While driving down the road, you must have seen the instrument panel suddenly displaying a yellow icon showing exclamation mark inside the tire. What does it mean exactly?
Over 42% motorists don’t know what TPMS actually is. When one or more of your tires are underinflated, the tire pressure monitoring system (TPMS for short) starts blinking, and that’s exactly what it’s meant for. Almost every tire leaks a small amount of pressure over time, and the tire pressure also drops due to cold weather. Perhaps that’s the reason why it’s recommended to check your tire pressure every month for smooth and safe driving. To prevent the tire-related crashes, proper inflation is the key.
In that case, here’re a few useful things that you need to know about the tire pressure monitoring system. So let’s dive in;
Type of Tire Pressure Monitoring System
Mainly there are 2 major types of TPMS: direct & indirect.
Indirect TPMS wouldn’t cost you as much as direct TPMS does. Indirect TPMS doesn’t monitor air pressure, and it uses ABS – Antilock Braking System’s speed sensor to detect that one tire seems to rotate faster than others. Perhaps that’s the reason why Indirect TPMS is known to be quite inaccurate.
Direct TPMS is the perfect medium to measure the tire’s actual pressure. The Direct TPMS systems use gauge mounted to either wheel or tire’s valve. Gauge sends signals to car’s computer. Zooming in further, you’ll discover different ways of data being interpreted and displayed in the car. It entirely depends on whether the system is a low-line or high-line unit.
High-line Systems are equipped with sensors that are mounted in each of the wheel-wells that normally display individual pressure of each tire on the instrument cluster.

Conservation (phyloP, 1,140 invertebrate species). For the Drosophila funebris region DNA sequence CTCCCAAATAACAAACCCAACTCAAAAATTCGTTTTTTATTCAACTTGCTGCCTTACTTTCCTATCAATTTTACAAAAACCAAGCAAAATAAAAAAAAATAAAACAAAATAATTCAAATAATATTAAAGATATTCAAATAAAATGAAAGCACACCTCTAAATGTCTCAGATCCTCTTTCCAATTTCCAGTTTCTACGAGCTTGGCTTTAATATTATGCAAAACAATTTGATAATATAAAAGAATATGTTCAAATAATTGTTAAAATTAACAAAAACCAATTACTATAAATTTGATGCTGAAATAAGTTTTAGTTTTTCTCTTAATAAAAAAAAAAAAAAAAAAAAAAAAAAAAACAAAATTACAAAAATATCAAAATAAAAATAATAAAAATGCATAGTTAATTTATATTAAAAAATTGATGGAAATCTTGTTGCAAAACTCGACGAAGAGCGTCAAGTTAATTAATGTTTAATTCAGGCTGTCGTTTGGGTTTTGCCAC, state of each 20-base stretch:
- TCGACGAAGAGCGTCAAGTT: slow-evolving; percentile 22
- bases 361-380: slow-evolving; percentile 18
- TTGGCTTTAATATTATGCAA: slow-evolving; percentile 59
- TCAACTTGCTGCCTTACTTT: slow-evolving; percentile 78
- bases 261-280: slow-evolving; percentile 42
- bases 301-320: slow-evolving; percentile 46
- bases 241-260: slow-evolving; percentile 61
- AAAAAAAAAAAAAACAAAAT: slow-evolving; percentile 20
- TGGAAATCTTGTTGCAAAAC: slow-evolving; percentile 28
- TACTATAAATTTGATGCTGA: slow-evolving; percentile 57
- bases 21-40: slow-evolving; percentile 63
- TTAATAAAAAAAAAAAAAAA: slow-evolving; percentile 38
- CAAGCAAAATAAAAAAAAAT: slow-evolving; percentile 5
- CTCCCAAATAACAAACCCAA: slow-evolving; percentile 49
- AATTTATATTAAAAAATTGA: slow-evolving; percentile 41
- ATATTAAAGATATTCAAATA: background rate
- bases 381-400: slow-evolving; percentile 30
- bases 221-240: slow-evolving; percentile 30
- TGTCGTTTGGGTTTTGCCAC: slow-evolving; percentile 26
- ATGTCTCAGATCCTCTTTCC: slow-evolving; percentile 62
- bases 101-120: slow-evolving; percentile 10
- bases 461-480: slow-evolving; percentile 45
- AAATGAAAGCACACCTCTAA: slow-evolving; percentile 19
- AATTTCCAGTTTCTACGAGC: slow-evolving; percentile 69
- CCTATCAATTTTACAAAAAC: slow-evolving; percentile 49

Low-line Systems are normally incorporated on less expensive cars and prompt the low-pressure warning light. And then it’ll be up to the driver to check exactly which tire is underinflated.
If you don’t have the TPMS install, it’s recommended to buy a quality tire pressure gauge. While purchasing, make sure the gauge has a tolerance of ±1%. Anything beyond 2% will set tire pressures too low/too high. Besides, make sure you treat a tire gauge like a high-end torque wrench. Dropping it from 4-feet would inevitably change the readings whether it’s digital or analog.
What To Do When TPMS Light Illuminates?
When you see the TPMS light illumination, it’s time to check the tire pressure. It’s possible that only one tire needs to be inflated but make sure you check all the tires. If you find that all tires are properly inflated and still the TPMS light is on, there might be some kind of malfunctioning with TPMS.
Apart from that, it could also mean that you’re currently using the spare Dunlop car tyres and the vehicle is unable to detect the sensors of the original wheel. As mentioned above, temperature drop may also affect the tire pressure, and the TPMS light comes on. So keep in mind these things as it’ll help you deal with TPMS correctly.